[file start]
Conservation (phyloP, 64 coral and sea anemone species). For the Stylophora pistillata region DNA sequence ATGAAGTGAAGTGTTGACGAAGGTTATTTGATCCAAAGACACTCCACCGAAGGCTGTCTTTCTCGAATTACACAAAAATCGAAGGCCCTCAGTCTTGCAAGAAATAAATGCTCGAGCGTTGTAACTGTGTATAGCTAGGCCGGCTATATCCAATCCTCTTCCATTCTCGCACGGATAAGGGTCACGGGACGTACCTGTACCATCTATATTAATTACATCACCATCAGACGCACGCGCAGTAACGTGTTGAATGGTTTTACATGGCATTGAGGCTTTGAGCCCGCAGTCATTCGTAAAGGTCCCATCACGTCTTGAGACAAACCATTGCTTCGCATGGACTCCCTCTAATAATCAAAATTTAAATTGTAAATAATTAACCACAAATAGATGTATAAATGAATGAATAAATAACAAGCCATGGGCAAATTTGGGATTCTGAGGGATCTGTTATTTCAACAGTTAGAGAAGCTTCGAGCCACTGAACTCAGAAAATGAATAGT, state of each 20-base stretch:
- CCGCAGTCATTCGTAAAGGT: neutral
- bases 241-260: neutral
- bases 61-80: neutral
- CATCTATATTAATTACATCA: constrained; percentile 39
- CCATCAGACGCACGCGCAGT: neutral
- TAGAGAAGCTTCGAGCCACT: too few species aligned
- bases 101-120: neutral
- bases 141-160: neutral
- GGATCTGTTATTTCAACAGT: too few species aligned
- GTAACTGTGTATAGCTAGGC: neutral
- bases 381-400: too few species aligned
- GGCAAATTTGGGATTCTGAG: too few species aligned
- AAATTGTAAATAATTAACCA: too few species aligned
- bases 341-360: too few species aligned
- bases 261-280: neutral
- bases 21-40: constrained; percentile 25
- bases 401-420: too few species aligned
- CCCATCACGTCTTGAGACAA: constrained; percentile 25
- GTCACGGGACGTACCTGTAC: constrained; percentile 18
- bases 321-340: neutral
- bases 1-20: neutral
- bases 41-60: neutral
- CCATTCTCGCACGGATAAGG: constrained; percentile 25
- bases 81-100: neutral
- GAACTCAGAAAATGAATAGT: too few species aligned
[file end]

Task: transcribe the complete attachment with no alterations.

Conservation (phyloP, 64 coral and sea anemone species). For the Stylophora pistillata region DNA sequence ATGAAGTGAAGTGTTGACGAAGGTTATTTGATCCAAAGACACTCCACCGAAGGCTGTCTTTCTCGAATTACACAAAAATCGAAGGCCCTCAGTCTTGCAAGAAATAAATGCTCGAGCGTTGTAACTGTGTATAGCTAGGCCGGCTATATCCAATCCTCTTCCATTCTCGCACGGATAAGGGTCACGGGACGTACCTGTACCATCTATATTAATTACATCACCATCAGACGCACGCGCAGTAACGTGTTGAATGGTTTTACATGGCATTGAGGCTTTGAGCCCGCAGTCATTCGTAAAGGTCCCATCACGTCTTGAGACAAACCATTGCTTCGCATGGACTCCCTCTAATAATCAAAATTTAAATTGTAAATAATTAACCACAAATAGATGTATAAATGAATGAATAAATAACAAGCCATGGGCAAATTTGGGATTCTGAGGGATCTGTTATTTCAACAGTTAGAGAAGCTTCGAGCCACTGAACTCAGAAAATGAATAGT, state of each 20-base stretch:
- CCGCAGTCATTCGTAAAGGT: neutral
- bases 241-260: neutral
- bases 61-80: neutral
- CATCTATATTAATTACATCA: constrained; percentile 39
- CCATCAGACGCACGCGCAGT: neutral
- TAGAGAAGCTTCGAGCCACT: too few species aligned
- bases 101-120: neutral
- bases 141-160: neutral
- GGATCTGTTATTTCAACAGT: too few species aligned
- GTAACTGTGTATAGCTAGGC: neutral
- bases 381-400: too few species aligned
- GGCAAATTTGGGATTCTGAG: too few species aligned
- AAATTGTAAATAATTAACCA: too few species aligned
- bases 341-360: too few species aligned
- bases 261-280: neutral
- bases 21-40: constrained; percentile 25
- bases 401-420: too few species aligned
- CCCATCACGTCTTGAGACAA: constrained; percentile 25
- GTCACGGGACGTACCTGTAC: constrained; percentile 18
- bases 321-340: neutral
- bases 1-20: neutral
- bases 41-60: neutral
- CCATTCTCGCACGGATAAGG: constrained; percentile 25
- bases 81-100: neutral
- GAACTCAGAAAATGAATAGT: too few species aligned